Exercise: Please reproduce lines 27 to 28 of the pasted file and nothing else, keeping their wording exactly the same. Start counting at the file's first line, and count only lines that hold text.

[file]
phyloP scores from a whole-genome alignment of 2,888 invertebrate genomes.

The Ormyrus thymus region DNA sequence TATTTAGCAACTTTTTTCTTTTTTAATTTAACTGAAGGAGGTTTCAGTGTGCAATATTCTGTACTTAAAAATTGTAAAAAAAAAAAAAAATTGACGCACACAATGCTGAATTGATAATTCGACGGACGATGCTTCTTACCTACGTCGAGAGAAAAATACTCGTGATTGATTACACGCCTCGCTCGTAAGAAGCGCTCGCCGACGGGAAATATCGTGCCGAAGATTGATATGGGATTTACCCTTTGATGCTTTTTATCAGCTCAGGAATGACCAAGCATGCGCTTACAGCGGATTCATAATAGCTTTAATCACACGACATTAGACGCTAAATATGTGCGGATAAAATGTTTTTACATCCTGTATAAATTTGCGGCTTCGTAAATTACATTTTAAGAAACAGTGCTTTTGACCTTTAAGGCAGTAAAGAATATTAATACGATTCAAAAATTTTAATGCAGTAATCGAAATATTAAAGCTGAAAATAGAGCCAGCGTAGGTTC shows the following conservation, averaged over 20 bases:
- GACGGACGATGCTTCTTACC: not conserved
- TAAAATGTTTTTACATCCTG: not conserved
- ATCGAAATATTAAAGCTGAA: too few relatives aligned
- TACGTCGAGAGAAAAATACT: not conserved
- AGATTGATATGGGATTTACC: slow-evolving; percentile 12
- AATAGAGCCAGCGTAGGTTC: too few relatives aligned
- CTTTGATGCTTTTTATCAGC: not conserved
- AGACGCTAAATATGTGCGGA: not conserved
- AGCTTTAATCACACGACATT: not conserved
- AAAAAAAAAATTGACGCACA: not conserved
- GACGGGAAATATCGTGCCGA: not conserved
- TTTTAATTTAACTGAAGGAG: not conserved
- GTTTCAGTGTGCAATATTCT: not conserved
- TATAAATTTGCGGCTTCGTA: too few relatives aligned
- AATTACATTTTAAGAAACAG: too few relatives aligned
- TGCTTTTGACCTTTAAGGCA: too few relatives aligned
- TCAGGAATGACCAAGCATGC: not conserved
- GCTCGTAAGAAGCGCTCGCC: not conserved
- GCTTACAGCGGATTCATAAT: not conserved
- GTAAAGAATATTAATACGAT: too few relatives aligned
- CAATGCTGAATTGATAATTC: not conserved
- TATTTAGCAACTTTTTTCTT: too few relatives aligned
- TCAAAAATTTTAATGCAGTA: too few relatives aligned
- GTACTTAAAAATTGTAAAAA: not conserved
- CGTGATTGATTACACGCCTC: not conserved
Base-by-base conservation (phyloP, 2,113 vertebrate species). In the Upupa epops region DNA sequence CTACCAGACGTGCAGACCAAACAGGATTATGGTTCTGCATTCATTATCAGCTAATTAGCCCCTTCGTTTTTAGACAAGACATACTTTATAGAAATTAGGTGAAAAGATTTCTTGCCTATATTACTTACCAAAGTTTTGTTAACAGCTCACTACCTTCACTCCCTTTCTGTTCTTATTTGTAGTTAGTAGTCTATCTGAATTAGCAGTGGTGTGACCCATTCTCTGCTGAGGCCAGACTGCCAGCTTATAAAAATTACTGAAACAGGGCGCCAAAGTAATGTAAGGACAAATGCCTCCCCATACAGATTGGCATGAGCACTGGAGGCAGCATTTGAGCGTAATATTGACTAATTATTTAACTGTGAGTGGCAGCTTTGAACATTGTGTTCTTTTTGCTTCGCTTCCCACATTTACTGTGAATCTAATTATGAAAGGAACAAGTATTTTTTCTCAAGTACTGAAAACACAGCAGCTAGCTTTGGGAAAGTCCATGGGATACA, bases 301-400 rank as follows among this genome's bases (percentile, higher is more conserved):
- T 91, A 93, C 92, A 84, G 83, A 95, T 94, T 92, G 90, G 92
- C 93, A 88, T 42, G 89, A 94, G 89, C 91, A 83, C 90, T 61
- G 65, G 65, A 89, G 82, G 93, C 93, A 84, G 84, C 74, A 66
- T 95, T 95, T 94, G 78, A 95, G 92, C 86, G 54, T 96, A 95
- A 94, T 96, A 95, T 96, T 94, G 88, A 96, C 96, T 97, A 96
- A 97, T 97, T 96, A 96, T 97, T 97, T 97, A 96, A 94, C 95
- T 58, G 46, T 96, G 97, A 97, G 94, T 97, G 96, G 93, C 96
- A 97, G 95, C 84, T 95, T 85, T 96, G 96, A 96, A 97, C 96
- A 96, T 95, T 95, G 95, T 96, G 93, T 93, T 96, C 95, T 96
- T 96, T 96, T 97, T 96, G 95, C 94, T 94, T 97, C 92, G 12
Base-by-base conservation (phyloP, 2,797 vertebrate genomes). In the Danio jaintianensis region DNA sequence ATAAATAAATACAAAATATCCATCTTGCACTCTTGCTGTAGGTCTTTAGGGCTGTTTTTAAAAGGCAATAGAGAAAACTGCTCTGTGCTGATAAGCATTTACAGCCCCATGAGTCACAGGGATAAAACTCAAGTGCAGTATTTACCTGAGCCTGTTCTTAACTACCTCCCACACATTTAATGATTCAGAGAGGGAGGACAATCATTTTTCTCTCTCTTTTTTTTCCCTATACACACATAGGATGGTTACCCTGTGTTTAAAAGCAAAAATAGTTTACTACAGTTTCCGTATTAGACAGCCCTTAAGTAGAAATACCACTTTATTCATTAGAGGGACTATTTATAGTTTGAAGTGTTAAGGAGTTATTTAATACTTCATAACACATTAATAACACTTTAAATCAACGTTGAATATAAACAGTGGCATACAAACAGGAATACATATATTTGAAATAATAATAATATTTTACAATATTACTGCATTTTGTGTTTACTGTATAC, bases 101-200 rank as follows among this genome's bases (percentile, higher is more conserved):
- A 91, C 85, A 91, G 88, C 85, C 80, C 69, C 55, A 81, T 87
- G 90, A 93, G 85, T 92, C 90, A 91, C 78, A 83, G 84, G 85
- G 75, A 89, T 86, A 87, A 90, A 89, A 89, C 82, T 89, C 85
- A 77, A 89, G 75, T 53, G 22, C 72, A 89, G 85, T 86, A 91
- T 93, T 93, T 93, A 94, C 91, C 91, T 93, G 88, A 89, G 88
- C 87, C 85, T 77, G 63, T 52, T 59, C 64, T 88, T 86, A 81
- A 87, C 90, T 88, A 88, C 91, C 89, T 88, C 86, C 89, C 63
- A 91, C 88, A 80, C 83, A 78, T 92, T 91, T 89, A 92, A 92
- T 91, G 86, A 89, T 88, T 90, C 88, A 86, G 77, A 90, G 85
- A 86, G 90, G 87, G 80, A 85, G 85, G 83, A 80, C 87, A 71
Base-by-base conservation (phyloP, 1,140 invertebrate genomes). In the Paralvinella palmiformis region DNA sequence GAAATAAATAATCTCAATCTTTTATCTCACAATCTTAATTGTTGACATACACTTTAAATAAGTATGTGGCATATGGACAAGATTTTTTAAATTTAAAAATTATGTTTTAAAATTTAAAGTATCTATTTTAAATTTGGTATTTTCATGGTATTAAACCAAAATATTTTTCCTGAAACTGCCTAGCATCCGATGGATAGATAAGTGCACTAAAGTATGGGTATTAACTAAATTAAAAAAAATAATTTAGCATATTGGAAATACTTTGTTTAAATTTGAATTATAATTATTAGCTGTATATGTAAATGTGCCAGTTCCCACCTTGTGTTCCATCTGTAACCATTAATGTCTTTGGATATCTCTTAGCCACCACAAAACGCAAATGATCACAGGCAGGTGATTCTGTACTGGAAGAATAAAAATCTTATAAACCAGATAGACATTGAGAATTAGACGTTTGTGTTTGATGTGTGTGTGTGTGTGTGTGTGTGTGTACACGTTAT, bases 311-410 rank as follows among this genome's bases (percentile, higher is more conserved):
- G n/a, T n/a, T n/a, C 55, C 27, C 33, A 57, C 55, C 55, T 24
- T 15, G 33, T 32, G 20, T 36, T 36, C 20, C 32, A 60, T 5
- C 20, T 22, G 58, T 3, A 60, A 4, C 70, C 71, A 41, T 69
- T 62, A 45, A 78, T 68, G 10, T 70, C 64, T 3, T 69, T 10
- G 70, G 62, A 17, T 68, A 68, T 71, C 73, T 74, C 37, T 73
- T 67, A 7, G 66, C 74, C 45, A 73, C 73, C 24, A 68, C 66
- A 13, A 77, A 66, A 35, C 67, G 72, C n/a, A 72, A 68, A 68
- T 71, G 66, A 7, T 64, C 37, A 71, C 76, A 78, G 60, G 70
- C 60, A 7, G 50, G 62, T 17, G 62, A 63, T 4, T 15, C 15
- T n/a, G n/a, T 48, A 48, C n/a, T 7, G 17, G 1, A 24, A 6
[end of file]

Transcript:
- CGTGATTGATTACACGCCTC: not conserved
Base-by-base conservation (phyloP, 2,113 vertebrate species). In the Upupa epops region DNA sequence CTACCAGACGTGCAGACCAAACAGGATTATGGTTCTGCATTCATTATCAGCTAATTAGCCCCTTCGTTTTTAGACAAGACATACTTTATAGAAATTAGGTGAAAAGATTTCTTGCCTATATTACTTACCAAAGTTTTGTTAACAGCTCACTACCTTCACTCCCTTTCTGTTCTTATTTGTAGTTAGTAGTCTATCTGAATTAGCAGTGGTGTGACCCATTCTCTGCTGAGGCCAGACTGCCAGCTTATAAAAATTACTGAAACAGGGCGCCAAAGTAATGTAAGGACAAATGCCTCCCCATACAGATTGGCATGAGCACTGGAGGCAGCATTTGAGCGTAATATTGACTAATTATTTAACTGTGAGTGGCAGCTTTGAACATTGTGTTCTTTTTGCTTCGCTTCCCACATTTACTGTGAATCTAATTATGAAAGGAACAAGTATTTTTTCTCAAGTACTGAAAACACAGCAGCTAGCTTTGGGAAAGTCCATGGGATACA, bases 301-400 rank as follows among this genome's bases (percentile, higher is more conserved):